And then I got up and started dealing with contractors and lawyers and insurance companies. Because I’d already learned when life throws lemons at your head, you have to try to catch them, or at least try to dodge them, and not wait until you’re buried neck deep and unable to move. There were bad days. Lord, there were horrible days. But after more than a year of fighting and tooth gnashing and sleepless nights, our basement is rebuilt, better than it started. I can go downstairs to do laundry now, admire the freshly painted walls and imagine what it’s going to look like when we get furniture back down there.

Struggle is a regular part of life. Every time we think we’re on even ground, something happens to shake our perches. And if we can’t deal with those quakes, we might just tumble over the edge. There were days I certainly felt that way while dealing with our disaster. But you dig in tooth and nail, and claw your way back up. If anything, this disaster taught us both what we could do, showed us both what we were strong enough to overcome.

More than that, it taught me to adapt. While the contractors were in and out of my house, demolishing and later re-building, I was trying to write and publish a novel. At first it was impossible to get any work done (try concentrating on an epic space battle while someone’s knocking an entire wall out of your house. It isn’t easy). I’ve mentioned before about how every interruption felt like the end of my productivity. But eventually, I learned to adapt. I shifted my writing hours to after the contractors left for the day. I found ways to muffle the noise enough to concentrate. Eventually, I even learned to ignore it enough to work through it.

Flexibility is what allows us to survive in a world of crazy stress. The faster you adapt to an interruption, the easier it is to keep meeting your goals and the less stressful you find everyday life. It’s almost as if I’ll turn myself a low-stress person someday (imagine)!

Trying to Publish a Novel
I’ve always wanted to be a writer. I want to give shape to the ideas drifting through my head. I want people to smile and laugh and cry when they read my stories. I want to share my incredible passion for the written word with other people.

In my youth, I thought it would be easy. The first time I tried to get published, I thought it would be impossible.

Being an aspiring writer, trying to break into the world of publication, feels like worst thing in the world. Some days, reading rejections makes you feel as though the world is crashing down around you. Dreams feel like stars, hopelessly out of reach. I hit a dark period of depression last year during which I spent a month struggling with myself. Could I ever make it? Was it worth all the effort? Should I just give up and do something else, something normal? Being unemployed, trying to make writing your full time job, there’s a lot of pressure from the people around you to get a real job. People don’t always understand how time- and energy-consuming the creative process is. Nor is the publication process as simple as writing something and putting it out into the world (not even if you decide to go the route of self-publication). Even agents and editors seem unsympathetic to writers wanting to create full time; I can’t count the number of tweets I’ve read mercilessly mocking writers inquiring about the same.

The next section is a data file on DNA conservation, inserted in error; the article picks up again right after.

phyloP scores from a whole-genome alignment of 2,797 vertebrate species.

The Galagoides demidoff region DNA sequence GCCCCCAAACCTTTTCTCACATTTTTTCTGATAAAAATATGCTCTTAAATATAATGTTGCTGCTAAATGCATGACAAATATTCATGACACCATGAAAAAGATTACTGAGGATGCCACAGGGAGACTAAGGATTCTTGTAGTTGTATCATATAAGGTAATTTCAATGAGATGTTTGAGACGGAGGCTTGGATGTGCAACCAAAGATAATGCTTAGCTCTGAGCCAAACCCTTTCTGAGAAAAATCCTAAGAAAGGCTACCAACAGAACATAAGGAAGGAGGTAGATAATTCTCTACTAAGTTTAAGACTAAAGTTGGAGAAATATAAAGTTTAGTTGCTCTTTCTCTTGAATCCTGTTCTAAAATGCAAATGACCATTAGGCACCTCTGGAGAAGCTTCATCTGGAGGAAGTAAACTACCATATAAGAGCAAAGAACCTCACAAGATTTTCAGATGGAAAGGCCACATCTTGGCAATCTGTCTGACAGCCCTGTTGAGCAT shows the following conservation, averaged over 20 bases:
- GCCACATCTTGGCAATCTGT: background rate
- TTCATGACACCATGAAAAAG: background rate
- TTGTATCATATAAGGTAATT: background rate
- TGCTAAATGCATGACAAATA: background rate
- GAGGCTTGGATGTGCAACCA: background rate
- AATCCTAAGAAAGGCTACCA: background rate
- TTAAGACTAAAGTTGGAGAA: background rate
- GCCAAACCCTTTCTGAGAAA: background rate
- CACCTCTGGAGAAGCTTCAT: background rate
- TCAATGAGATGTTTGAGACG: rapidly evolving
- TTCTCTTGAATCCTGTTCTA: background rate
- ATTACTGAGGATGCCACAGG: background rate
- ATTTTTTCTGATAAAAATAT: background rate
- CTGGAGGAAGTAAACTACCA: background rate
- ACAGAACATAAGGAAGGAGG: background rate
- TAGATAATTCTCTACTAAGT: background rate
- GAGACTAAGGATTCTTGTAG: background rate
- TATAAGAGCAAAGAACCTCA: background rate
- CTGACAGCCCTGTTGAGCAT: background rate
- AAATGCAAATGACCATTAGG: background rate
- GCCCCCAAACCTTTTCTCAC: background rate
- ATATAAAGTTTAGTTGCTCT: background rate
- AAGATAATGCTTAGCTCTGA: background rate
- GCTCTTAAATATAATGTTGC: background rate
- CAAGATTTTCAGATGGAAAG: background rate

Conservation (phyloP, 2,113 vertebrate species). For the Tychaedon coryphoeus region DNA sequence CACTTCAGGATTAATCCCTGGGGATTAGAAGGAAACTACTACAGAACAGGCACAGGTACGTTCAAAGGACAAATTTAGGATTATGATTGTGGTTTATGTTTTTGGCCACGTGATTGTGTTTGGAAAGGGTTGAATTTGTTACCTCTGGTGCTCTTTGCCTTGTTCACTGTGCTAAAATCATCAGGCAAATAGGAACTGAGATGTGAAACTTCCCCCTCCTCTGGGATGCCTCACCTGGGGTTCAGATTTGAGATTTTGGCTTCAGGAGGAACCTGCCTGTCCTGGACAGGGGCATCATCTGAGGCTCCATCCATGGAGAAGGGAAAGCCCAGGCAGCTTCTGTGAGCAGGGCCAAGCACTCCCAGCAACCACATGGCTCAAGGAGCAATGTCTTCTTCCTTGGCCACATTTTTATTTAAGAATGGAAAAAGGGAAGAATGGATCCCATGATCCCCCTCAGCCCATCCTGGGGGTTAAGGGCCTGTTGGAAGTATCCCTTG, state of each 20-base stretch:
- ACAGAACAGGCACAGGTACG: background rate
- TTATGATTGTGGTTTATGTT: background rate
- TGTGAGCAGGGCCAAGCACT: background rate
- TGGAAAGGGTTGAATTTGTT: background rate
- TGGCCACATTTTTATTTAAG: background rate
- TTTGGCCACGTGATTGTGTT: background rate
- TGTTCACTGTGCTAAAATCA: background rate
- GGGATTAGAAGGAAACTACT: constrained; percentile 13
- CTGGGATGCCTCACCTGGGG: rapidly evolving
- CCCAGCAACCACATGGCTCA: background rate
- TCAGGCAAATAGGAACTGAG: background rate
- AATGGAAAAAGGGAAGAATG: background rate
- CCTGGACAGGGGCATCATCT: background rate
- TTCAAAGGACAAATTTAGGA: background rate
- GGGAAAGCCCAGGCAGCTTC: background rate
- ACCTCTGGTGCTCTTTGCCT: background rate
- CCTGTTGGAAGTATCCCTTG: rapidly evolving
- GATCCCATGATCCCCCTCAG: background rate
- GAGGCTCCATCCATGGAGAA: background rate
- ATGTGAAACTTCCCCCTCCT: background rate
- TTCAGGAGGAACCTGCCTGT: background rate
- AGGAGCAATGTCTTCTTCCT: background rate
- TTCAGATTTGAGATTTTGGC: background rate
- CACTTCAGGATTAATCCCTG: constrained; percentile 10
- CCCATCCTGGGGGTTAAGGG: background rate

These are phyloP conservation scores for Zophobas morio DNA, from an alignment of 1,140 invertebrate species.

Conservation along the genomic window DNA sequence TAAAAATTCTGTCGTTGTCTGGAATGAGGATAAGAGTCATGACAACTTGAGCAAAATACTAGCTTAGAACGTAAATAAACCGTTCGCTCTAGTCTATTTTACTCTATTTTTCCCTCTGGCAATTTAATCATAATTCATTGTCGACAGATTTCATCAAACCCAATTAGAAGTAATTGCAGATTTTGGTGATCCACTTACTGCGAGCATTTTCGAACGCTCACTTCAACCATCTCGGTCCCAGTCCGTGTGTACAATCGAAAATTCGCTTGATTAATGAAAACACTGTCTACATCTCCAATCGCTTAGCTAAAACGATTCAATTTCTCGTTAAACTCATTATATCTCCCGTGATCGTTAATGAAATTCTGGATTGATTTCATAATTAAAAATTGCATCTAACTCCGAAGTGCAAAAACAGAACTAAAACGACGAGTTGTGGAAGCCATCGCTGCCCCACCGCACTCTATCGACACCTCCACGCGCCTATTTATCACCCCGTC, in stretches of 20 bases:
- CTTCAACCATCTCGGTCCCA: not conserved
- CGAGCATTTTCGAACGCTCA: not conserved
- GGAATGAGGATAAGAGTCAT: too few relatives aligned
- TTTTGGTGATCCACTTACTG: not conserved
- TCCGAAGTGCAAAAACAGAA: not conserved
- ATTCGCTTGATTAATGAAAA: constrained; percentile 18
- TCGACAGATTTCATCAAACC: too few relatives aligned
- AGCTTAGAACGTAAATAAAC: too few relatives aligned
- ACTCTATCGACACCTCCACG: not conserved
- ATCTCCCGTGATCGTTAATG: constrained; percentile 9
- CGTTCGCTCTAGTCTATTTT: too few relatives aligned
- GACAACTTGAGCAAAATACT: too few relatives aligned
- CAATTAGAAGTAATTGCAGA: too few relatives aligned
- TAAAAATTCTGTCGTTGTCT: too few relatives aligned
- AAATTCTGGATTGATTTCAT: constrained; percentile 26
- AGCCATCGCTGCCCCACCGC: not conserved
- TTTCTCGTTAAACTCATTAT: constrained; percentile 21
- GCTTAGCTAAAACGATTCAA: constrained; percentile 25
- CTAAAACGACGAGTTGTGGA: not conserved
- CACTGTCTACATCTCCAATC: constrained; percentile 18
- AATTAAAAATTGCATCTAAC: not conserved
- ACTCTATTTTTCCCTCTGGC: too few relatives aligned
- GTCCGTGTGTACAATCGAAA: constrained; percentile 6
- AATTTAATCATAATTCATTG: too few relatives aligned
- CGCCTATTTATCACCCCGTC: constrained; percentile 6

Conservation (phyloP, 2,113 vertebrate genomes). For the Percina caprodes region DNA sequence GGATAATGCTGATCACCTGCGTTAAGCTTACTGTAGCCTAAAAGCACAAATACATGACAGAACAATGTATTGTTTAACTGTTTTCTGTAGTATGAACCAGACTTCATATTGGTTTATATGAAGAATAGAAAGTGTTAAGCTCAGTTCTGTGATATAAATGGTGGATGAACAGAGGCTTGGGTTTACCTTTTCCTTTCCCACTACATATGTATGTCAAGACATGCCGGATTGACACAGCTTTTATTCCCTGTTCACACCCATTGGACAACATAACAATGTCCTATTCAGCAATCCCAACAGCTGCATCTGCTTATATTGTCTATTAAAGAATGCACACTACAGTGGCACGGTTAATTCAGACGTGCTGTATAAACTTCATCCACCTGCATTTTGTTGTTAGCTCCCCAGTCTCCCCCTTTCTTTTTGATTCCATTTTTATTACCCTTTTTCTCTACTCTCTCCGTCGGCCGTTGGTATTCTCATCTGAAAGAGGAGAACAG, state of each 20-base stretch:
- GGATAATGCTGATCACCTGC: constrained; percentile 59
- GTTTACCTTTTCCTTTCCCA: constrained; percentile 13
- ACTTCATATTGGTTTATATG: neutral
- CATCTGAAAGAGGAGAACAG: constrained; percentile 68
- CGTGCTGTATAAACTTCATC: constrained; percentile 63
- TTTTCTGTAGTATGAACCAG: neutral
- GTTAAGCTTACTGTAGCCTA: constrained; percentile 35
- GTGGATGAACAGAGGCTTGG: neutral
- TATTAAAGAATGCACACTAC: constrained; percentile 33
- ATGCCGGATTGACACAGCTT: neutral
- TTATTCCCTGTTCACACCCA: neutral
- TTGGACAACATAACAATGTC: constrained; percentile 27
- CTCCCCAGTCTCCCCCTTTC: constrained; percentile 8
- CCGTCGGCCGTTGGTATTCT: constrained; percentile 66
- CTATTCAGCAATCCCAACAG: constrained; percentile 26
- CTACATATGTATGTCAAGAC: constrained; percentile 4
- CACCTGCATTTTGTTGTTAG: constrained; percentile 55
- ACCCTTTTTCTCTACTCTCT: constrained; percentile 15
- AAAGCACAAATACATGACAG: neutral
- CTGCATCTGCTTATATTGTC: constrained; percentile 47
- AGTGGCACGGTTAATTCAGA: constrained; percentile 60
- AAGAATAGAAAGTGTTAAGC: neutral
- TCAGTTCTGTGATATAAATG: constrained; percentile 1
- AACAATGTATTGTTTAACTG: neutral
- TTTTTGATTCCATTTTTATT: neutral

I remembered reading The Alchemist. In the book, the main character is told that all the universe conspires to help us achieve our ultimate goal, the one thing in life we are meant to do. But, they caution, the closer we get to that precious thing, the more the universe tests us. Often, we hit the lowest of the low before we start to rise.

I tried to apply those lessons to myself. I thought about the reasons why I write. I thought about who I’m writing for. I thought about the place where I am and the place where I want to be. I realized I was constricting myself, putting pressures on myself that prevented me from enjoying the thing I love most. I had sucked all the joy out of writing both by making unreasonable demands of myself and by allowing rejection letters to convince me I wasn’t good enough.

I altered my attitude. I accepted options I had previously rejected. I reminded myself that my goal isn’t fame (I won’t be the next J.K. Rowling and I don’t need to be). My goal is to share my stories; with a small group or a large group. All I want is to comfortably support my family doing what I love best. I think that goal is achievable.

Trying to get published has taught me to dig deep, how to organize information, how to keep searching for new options. It’s taught me more about myself than I can put into words. And the further I walk down this path, the better person I become and the better writer I become. I’m happier in the pursuit of this than I’ve ever been, even though there are still days it feels impossible.

Looking back over my life so far, it’s easy to see the forks in the road. I like writing posts like this because it helps me keep those lessons close. I don’t know where the next branch of my path will carry me, but I know I’m ready to meet the challenge. Every day I’m a little bit closer to where I’m going. Someday, I’m going to get there.